This video was filmed on November 14, 2011 as part of the National Geographic Live! Lecture series at National Geographic Society headquarters in Washington, D.C.
Photojournalist Brian Skerry celebrates the sea and its creatures in magnificent images collected during more than 10,000 hours underwater spanning 30 years. Skerry specializes in underwater and marine-related subjects and stories. Since 1998, Skerry has been a contributing photographer for National Geographic magazine, covering a wide range of assignments.
- Introduction: Photographing the ocean's soul (start-1:03 min.)
- Telling underwater stories: Challenges, finding order in chaos, and focusing (1:04-5:10 min.)
- Photographing the icy waters of northern Japan (5:11-7:00 min.)
- Species in the Ogasawara Islands of tropical Japan (7:01-10:55 min.)
- A lens for conservation and environmentalism: Harp seals (10:56-14:57 min.)
- A war story: the industrial fishing of bluefin tuna and shrimp (14:58-18:25 min.)
- Photographing the plight of sharks (18:26-19:28 min.)
- Humans and right whales (19:29-21:05 min.)
- A story of hope: marine reserves in New Zealand (21:06-27:20 min.)
Strategies for Using Video in a Variety of Learning Environments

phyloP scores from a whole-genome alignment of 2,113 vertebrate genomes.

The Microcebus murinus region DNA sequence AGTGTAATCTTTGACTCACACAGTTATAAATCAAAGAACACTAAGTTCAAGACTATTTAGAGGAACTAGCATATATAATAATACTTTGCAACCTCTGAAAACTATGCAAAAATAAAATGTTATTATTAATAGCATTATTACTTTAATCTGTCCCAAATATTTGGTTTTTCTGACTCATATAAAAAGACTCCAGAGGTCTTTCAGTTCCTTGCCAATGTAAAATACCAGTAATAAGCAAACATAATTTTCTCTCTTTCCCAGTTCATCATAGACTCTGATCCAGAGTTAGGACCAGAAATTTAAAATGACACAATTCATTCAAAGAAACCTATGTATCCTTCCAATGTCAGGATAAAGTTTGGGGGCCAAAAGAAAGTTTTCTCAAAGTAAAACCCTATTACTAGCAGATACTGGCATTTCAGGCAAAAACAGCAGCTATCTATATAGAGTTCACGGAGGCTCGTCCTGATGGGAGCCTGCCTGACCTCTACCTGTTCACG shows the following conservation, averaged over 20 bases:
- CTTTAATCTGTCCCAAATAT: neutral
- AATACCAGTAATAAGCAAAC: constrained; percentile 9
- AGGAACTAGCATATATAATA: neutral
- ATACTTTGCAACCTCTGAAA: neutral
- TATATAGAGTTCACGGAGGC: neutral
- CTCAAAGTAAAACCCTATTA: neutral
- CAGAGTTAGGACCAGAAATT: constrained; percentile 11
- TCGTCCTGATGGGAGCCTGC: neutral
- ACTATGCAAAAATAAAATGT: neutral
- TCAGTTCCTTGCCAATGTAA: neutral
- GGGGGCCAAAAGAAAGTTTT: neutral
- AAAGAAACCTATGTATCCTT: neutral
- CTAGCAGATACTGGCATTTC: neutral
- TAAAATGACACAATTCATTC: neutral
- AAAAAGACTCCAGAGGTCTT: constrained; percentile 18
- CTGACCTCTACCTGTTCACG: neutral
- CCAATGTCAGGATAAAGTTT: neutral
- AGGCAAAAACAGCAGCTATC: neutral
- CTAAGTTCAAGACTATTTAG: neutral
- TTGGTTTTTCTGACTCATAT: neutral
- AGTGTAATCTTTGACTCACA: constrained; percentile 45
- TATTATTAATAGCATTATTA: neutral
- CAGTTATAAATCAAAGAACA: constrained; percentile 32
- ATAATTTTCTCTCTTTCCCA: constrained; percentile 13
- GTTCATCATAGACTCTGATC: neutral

- Have students preview several of the videos and choose the one they find most inspiring. Have students describe in writing a conversation they might have with the speaker(s).
- Freeze the video on a relevant image. Have students observe details in the still image and jot down predictions of what the full video might address. Discuss students’ ideas before and after watching the video.
- Pose an open-ended question before students watch the video, and have them discuss their ideas before and after in small groups.
- Have students determine what they think the key message of this video is. Was the speaker effective in getting his or her message across?
- Show a short clip to engage students during class, and then have students watch the full video at home and write a paragraph responding to the content or a question you give them.
- Have students note statements that represent facts or opinions, including where it’s difficult to tell the difference. What further research might help distinguish facts and opinions? How might the speaker’s viewpoint compare with others’ viewpoints about a topic?
For Further Exploration
Term Part of Speech Definition Encyclopedic Entry ocean Noun
large body of salt water that covers most of the Earth.
Encyclopedic Entry: ocean photography Noun
art and science of producing still or moving images using the chemical reaction of light on a sensitive surface, such as film or an electronic sensor.